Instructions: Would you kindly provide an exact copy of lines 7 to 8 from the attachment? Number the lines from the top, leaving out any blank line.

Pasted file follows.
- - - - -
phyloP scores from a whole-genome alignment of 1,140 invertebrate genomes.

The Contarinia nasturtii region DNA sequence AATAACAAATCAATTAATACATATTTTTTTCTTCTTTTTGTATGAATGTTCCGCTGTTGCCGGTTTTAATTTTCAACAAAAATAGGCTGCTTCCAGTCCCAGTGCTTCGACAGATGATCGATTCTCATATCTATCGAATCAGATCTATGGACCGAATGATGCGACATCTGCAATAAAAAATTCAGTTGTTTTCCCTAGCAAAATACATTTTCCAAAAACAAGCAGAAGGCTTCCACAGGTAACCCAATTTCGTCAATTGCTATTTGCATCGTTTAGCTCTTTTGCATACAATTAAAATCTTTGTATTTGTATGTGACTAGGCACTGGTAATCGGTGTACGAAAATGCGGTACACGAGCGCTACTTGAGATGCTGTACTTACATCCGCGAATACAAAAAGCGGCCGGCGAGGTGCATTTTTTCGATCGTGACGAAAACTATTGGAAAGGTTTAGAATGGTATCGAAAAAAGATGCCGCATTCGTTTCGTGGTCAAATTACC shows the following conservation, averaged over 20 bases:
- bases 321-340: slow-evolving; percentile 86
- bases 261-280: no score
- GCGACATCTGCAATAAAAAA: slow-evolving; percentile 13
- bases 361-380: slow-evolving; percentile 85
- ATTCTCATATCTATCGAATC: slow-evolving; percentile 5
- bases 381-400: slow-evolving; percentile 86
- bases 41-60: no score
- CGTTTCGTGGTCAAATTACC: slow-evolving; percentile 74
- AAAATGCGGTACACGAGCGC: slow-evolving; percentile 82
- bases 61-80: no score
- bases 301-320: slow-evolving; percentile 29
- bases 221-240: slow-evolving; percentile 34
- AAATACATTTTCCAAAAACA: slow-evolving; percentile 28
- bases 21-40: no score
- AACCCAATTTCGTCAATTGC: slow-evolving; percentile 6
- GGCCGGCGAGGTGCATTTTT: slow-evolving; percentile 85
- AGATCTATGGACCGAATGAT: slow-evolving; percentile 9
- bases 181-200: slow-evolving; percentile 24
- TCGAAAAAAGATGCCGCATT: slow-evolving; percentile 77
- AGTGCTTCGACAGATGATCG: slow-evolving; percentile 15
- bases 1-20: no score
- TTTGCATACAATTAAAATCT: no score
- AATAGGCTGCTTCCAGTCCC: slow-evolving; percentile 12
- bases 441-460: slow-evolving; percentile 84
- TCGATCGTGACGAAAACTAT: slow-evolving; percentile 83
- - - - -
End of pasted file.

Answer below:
- ATTCTCATATCTATCGAATC: slow-evolving; percentile 5
- bases 381-400: slow-evolving; percentile 86